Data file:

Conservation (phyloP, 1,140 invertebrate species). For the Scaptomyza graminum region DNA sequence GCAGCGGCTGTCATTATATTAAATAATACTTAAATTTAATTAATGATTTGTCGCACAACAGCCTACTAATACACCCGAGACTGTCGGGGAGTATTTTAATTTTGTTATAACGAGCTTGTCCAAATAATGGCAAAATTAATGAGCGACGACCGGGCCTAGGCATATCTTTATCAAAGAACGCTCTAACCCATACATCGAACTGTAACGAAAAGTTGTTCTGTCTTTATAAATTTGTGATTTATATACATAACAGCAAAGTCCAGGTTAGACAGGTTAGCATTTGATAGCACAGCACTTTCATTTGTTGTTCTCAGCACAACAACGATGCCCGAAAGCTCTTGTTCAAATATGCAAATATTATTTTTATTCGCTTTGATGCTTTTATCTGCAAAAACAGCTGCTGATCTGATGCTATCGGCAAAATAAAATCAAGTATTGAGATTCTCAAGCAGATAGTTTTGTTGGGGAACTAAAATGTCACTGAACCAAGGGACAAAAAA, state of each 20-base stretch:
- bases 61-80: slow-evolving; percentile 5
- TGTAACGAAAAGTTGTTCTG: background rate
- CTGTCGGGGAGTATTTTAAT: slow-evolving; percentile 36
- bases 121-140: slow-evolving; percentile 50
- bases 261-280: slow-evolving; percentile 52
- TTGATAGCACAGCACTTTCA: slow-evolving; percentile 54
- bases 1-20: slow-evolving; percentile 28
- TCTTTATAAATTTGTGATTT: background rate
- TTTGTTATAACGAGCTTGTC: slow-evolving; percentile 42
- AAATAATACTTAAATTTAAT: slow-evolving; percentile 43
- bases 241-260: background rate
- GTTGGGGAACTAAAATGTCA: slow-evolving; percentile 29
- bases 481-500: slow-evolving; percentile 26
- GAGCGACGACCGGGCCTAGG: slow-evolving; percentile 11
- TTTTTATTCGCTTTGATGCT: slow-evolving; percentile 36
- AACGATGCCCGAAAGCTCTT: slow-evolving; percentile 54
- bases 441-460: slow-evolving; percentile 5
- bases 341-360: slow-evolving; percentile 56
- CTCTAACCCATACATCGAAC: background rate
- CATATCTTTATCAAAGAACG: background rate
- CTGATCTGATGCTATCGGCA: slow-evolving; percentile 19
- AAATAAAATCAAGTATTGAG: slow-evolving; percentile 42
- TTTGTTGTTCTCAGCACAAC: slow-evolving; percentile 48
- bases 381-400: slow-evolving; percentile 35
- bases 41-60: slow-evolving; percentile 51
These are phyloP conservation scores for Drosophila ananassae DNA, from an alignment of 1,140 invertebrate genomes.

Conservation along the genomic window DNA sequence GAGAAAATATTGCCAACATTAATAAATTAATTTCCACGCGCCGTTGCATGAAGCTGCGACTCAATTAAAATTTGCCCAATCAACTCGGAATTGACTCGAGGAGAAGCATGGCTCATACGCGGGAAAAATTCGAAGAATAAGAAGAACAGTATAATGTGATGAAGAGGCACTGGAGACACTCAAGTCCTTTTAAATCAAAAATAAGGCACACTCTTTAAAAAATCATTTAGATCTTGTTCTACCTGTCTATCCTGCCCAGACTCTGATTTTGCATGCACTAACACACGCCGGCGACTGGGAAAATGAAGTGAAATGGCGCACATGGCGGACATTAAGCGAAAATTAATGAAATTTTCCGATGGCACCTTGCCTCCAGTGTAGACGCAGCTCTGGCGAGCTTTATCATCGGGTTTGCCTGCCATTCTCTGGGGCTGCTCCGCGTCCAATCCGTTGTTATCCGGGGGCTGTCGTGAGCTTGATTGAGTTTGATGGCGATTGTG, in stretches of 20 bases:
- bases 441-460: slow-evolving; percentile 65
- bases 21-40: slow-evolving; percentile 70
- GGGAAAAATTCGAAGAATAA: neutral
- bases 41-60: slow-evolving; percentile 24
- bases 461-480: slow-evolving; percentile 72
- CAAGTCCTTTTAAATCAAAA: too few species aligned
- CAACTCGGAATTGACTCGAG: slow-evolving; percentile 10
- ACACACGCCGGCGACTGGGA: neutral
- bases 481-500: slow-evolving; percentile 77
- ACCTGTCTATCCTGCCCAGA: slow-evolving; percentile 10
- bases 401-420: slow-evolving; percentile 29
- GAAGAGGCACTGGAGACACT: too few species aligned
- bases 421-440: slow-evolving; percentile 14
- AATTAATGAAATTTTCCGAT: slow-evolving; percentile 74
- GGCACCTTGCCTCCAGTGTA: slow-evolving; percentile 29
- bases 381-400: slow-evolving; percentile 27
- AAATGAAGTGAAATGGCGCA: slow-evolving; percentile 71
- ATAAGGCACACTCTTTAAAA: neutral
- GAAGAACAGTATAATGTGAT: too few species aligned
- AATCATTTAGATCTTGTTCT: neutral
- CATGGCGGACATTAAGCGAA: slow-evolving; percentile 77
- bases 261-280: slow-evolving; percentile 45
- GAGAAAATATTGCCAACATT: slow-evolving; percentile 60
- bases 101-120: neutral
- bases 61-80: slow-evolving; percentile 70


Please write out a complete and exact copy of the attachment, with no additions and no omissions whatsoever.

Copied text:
Conservation (phyloP, 1,140 invertebrate species). For the Scaptomyza graminum region DNA sequence GCAGCGGCTGTCATTATATTAAATAATACTTAAATTTAATTAATGATTTGTCGCACAACAGCCTACTAATACACCCGAGACTGTCGGGGAGTATTTTAATTTTGTTATAACGAGCTTGTCCAAATAATGGCAAAATTAATGAGCGACGACCGGGCCTAGGCATATCTTTATCAAAGAACGCTCTAACCCATACATCGAACTGTAACGAAAAGTTGTTCTGTCTTTATAAATTTGTGATTTATATACATAACAGCAAAGTCCAGGTTAGACAGGTTAGCATTTGATAGCACAGCACTTTCATTTGTTGTTCTCAGCACAACAACGATGCCCGAAAGCTCTTGTTCAAATATGCAAATATTATTTTTATTCGCTTTGATGCTTTTATCTGCAAAAACAGCTGCTGATCTGATGCTATCGGCAAAATAAAATCAAGTATTGAGATTCTCAAGCAGATAGTTTTGTTGGGGAACTAAAATGTCACTGAACCAAGGGACAAAAAA, state of each 20-base stretch:
- bases 61-80: slow-evolving; percentile 5
- TGTAACGAAAAGTTGTTCTG: background rate
- CTGTCGGGGAGTATTTTAAT: slow-evolving; percentile 36
- bases 121-140: slow-evolving; percentile 50
- bases 261-280: slow-evolving; percentile 52
- TTGATAGCACAGCACTTTCA: slow-evolving; percentile 54
- bases 1-20: slow-evolving; percentile 28
- TCTTTATAAATTTGTGATTT: background rate
- TTTGTTATAACGAGCTTGTC: slow-evolving; percentile 42
- AAATAATACTTAAATTTAAT: slow-evolving; percentile 43
- bases 241-260: background rate
- GTTGGGGAACTAAAATGTCA: slow-evolving; percentile 29
- bases 481-500: slow-evolving; percentile 26
- GAGCGACGACCGGGCCTAGG: slow-evolving; percentile 11
- TTTTTATTCGCTTTGATGCT: slow-evolving; percentile 36
- AACGATGCCCGAAAGCTCTT: slow-evolving; percentile 54
- bases 441-460: slow-evolving; percentile 5
- bases 341-360: slow-evolving; percentile 56
- CTCTAACCCATACATCGAAC: background rate
- CATATCTTTATCAAAGAACG: background rate
- CTGATCTGATGCTATCGGCA: slow-evolving; percentile 19
- AAATAAAATCAAGTATTGAG: slow-evolving; percentile 42
- TTTGTTGTTCTCAGCACAAC: slow-evolving; percentile 48
- bases 381-400: slow-evolving; percentile 35
- bases 41-60: slow-evolving; percentile 51
These are phyloP conservation scores for Drosophila ananassae DNA, from an alignment of 1,140 invertebrate genomes.

Conservation along the genomic window DNA sequence GAGAAAATATTGCCAACATTAATAAATTAATTTCCACGCGCCGTTGCATGAAGCTGCGACTCAATTAAAATTTGCCCAATCAACTCGGAATTGACTCGAGGAGAAGCATGGCTCATACGCGGGAAAAATTCGAAGAATAAGAAGAACAGTATAATGTGATGAAGAGGCACTGGAGACACTCAAGTCCTTTTAAATCAAAAATAAGGCACACTCTTTAAAAAATCATTTAGATCTTGTTCTACCTGTCTATCCTGCCCAGACTCTGATTTTGCATGCACTAACACACGCCGGCGACTGGGAAAATGAAGTGAAATGGCGCACATGGCGGACATTAAGCGAAAATTAATGAAATTTTCCGATGGCACCTTGCCTCCAGTGTAGACGCAGCTCTGGCGAGCTTTATCATCGGGTTTGCCTGCCATTCTCTGGGGCTGCTCCGCGTCCAATCCGTTGTTATCCGGGGGCTGTCGTGAGCTTGATTGAGTTTGATGGCGATTGTG, in stretches of 20 bases:
- bases 441-460: slow-evolving; percentile 65
- bases 21-40: slow-evolving; percentile 70
- GGGAAAAATTCGAAGAATAA: neutral
- bases 41-60: slow-evolving; percentile 24
- bases 461-480: slow-evolving; percentile 72
- CAAGTCCTTTTAAATCAAAA: too few species aligned
- CAACTCGGAATTGACTCGAG: slow-evolving; percentile 10
- ACACACGCCGGCGACTGGGA: neutral
- bases 481-500: slow-evolving; percentile 77
- ACCTGTCTATCCTGCCCAGA: slow-evolving; percentile 10
- bases 401-420: slow-evolving; percentile 29
- GAAGAGGCACTGGAGACACT: too few species aligned
- bases 421-440: slow-evolving; percentile 14
- AATTAATGAAATTTTCCGAT: slow-evolving; percentile 74
- GGCACCTTGCCTCCAGTGTA: slow-evolving; percentile 29
- bases 381-400: slow-evolving; percentile 27
- AAATGAAGTGAAATGGCGCA: slow-evolving; percentile 71
- ATAAGGCACACTCTTTAAAA: neutral
- GAAGAACAGTATAATGTGAT: too few species aligned
- AATCATTTAGATCTTGTTCT: neutral
- CATGGCGGACATTAAGCGAA: slow-evolving; percentile 77
- bases 261-280: slow-evolving; percentile 45
- GAGAAAATATTGCCAACATT: slow-evolving; percentile 60
- bases 101-120: neutral
- bases 61-80: slow-evolving; percentile 70